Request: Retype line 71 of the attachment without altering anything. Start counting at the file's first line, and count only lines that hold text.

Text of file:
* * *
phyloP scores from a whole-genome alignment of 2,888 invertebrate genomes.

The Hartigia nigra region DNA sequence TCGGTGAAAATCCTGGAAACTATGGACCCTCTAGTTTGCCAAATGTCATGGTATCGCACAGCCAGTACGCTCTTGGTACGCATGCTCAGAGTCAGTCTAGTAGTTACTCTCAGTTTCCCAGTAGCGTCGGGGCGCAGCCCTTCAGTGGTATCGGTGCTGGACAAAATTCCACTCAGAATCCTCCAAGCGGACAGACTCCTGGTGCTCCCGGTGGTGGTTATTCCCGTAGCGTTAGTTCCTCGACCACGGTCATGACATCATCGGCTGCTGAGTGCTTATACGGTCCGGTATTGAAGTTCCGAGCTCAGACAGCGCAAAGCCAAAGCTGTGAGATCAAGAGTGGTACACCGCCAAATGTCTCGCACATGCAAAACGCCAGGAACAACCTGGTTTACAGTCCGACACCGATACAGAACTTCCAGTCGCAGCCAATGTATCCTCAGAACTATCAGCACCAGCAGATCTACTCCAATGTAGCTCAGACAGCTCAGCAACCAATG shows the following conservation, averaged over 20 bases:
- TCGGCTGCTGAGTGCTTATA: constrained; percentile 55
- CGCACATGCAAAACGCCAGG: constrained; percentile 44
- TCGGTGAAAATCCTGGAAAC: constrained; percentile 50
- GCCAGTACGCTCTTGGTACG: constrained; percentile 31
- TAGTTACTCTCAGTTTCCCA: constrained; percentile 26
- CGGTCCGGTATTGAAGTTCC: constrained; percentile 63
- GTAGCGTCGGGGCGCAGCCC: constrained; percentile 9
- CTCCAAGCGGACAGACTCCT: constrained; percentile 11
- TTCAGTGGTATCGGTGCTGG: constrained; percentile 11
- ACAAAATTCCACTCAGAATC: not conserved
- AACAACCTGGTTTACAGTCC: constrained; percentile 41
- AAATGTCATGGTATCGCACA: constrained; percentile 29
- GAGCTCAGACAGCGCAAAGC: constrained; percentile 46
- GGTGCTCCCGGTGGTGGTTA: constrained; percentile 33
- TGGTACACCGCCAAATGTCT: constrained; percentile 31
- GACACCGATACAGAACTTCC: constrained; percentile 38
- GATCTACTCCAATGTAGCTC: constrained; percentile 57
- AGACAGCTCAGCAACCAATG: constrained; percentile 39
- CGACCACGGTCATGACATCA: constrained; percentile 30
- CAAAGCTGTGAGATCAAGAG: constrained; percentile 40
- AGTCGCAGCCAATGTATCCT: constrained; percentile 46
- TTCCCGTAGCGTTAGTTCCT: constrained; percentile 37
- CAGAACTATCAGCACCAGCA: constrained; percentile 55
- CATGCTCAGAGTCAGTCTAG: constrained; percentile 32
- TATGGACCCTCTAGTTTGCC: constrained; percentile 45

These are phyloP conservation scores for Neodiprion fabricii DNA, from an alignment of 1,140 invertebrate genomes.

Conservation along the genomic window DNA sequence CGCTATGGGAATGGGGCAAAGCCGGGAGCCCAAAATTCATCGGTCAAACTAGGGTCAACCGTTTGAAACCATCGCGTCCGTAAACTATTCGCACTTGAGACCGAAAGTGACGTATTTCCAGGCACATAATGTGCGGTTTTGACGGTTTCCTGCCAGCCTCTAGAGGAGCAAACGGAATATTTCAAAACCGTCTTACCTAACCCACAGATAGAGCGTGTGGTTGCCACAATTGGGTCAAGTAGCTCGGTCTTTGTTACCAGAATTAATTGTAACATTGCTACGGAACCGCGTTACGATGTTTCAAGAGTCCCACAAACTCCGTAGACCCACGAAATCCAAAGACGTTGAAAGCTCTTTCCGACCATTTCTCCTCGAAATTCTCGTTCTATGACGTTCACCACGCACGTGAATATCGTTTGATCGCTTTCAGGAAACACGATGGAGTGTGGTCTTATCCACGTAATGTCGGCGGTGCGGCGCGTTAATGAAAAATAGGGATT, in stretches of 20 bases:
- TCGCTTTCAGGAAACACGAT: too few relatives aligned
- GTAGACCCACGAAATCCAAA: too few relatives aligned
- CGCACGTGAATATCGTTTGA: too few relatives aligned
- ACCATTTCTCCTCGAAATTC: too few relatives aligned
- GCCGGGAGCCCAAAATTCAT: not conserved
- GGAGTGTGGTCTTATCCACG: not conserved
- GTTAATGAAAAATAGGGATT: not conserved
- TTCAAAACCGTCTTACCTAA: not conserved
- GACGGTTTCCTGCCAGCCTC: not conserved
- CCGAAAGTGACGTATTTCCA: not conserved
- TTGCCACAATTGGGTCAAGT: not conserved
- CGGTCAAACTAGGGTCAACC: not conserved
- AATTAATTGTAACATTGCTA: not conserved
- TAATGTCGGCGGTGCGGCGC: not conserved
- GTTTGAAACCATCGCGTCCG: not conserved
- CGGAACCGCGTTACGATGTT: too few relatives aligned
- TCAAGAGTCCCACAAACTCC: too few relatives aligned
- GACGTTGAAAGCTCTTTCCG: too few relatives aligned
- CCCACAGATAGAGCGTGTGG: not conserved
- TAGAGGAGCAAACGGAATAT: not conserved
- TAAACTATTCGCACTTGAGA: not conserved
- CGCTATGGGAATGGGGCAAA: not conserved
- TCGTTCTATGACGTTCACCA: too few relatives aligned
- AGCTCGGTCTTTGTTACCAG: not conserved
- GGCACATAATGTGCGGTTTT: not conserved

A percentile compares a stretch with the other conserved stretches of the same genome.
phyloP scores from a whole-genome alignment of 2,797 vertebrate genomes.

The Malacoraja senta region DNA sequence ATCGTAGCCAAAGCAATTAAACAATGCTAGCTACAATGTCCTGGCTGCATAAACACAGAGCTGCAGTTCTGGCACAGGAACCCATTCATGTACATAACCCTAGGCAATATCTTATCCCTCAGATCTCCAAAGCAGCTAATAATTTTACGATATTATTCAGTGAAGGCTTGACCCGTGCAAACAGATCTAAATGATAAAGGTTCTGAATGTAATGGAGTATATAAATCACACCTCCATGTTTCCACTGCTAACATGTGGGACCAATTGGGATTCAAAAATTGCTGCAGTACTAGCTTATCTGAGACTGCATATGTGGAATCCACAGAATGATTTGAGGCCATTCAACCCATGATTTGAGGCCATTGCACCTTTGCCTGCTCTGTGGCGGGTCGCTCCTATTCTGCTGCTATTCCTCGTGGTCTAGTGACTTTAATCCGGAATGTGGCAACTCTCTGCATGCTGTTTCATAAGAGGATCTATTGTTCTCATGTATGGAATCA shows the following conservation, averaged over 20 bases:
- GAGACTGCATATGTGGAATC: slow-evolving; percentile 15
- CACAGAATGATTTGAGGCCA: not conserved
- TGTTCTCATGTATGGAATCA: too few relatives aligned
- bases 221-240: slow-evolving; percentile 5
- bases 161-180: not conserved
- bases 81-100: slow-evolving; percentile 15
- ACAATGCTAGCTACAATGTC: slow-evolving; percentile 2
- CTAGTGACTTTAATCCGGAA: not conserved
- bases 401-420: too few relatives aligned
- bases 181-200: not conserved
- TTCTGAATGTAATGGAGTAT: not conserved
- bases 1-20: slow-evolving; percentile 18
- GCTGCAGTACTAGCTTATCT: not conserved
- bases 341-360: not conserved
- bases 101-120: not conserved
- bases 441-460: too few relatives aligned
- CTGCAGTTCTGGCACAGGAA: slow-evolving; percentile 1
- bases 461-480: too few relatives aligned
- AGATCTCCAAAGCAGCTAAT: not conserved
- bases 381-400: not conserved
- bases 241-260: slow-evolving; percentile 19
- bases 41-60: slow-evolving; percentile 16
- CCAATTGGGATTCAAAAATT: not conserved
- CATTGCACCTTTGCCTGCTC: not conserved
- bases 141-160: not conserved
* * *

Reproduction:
- bases 341-360: not conserved